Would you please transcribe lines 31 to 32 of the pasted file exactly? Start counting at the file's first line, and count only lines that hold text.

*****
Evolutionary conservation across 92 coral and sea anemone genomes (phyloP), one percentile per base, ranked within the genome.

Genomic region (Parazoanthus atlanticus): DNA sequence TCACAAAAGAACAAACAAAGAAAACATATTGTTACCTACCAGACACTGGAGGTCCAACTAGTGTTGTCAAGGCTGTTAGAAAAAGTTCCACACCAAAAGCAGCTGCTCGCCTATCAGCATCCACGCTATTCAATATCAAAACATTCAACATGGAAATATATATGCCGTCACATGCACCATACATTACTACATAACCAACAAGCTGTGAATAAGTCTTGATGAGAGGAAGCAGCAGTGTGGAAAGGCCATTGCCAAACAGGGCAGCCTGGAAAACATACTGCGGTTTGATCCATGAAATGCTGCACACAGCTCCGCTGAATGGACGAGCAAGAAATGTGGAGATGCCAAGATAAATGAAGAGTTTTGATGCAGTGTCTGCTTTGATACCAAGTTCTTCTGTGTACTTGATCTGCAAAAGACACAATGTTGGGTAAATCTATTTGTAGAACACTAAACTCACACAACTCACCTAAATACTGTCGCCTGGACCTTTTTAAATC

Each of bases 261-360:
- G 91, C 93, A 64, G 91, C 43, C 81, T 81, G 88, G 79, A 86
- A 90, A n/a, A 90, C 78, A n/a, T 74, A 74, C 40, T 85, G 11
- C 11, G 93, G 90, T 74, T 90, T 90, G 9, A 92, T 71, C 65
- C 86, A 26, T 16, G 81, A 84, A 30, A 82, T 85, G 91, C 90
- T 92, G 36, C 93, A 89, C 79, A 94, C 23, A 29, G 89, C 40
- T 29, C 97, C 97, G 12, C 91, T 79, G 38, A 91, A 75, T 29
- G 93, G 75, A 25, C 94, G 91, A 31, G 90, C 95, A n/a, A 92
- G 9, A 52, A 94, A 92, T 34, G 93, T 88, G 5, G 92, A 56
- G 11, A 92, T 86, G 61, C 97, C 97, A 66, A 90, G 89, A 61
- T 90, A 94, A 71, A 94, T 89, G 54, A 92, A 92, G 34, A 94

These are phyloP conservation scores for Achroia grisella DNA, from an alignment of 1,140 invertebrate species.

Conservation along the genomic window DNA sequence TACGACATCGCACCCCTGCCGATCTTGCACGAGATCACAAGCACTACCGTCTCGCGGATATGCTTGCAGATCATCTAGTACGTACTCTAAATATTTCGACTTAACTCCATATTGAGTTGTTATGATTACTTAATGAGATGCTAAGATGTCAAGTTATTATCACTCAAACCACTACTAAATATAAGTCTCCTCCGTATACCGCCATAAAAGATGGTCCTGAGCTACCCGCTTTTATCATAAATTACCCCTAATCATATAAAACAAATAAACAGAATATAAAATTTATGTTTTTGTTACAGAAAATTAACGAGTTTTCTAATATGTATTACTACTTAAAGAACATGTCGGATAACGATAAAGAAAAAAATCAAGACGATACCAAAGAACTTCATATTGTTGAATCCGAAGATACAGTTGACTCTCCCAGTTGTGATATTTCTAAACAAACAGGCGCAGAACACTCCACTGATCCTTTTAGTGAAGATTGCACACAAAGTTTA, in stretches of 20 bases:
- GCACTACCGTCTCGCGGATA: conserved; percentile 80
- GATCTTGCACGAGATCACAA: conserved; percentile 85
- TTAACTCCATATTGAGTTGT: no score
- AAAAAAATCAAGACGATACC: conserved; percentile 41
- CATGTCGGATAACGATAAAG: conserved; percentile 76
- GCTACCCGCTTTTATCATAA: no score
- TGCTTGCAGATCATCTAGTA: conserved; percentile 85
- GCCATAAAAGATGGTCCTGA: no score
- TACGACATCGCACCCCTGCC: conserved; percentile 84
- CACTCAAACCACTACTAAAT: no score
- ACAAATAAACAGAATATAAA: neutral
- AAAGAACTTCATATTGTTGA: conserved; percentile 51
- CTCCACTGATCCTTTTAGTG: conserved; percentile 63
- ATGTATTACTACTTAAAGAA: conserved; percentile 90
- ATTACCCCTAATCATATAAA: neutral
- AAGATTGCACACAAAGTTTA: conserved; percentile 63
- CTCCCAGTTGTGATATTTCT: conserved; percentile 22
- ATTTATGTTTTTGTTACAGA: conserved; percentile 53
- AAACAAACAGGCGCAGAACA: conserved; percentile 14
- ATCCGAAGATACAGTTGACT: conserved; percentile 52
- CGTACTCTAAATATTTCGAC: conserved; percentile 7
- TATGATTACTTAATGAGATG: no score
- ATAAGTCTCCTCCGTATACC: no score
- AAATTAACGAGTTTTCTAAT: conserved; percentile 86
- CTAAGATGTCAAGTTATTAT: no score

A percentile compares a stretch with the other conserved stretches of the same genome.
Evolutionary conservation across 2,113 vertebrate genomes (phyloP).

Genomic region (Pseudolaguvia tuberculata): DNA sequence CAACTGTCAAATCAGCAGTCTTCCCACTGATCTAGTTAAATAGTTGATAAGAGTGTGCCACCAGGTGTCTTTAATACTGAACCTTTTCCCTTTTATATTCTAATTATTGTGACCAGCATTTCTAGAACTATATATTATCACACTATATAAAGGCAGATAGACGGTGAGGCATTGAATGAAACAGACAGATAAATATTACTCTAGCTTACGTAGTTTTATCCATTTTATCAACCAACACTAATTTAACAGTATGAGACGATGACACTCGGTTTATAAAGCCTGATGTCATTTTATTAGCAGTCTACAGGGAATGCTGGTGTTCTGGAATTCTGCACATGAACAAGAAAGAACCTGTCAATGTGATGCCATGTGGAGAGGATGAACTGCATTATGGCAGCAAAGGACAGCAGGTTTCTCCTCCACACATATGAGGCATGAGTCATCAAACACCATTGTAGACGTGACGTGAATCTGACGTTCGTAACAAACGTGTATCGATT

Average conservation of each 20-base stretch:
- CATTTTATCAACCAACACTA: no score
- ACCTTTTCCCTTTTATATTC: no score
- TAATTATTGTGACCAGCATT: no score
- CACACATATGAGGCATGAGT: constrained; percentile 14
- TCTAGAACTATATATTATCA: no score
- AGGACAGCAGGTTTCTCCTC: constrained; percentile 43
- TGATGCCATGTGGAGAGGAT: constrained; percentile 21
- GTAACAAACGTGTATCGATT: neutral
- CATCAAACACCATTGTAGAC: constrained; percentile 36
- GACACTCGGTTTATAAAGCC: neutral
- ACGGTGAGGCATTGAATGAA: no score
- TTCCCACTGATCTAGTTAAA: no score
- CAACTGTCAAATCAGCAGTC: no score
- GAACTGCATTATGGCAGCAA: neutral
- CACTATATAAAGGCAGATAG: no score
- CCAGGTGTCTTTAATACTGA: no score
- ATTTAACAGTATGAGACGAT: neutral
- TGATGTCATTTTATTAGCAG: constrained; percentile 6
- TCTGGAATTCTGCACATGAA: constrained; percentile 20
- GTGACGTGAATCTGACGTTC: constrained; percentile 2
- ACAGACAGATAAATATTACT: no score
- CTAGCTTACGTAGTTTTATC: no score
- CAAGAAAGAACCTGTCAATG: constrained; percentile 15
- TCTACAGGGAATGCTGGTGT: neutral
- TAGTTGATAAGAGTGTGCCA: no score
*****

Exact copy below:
- AAGATTGCACACAAAGTTTA: conserved; percentile 63
- CTCCCAGTTGTGATATTTCT: conserved; percentile 22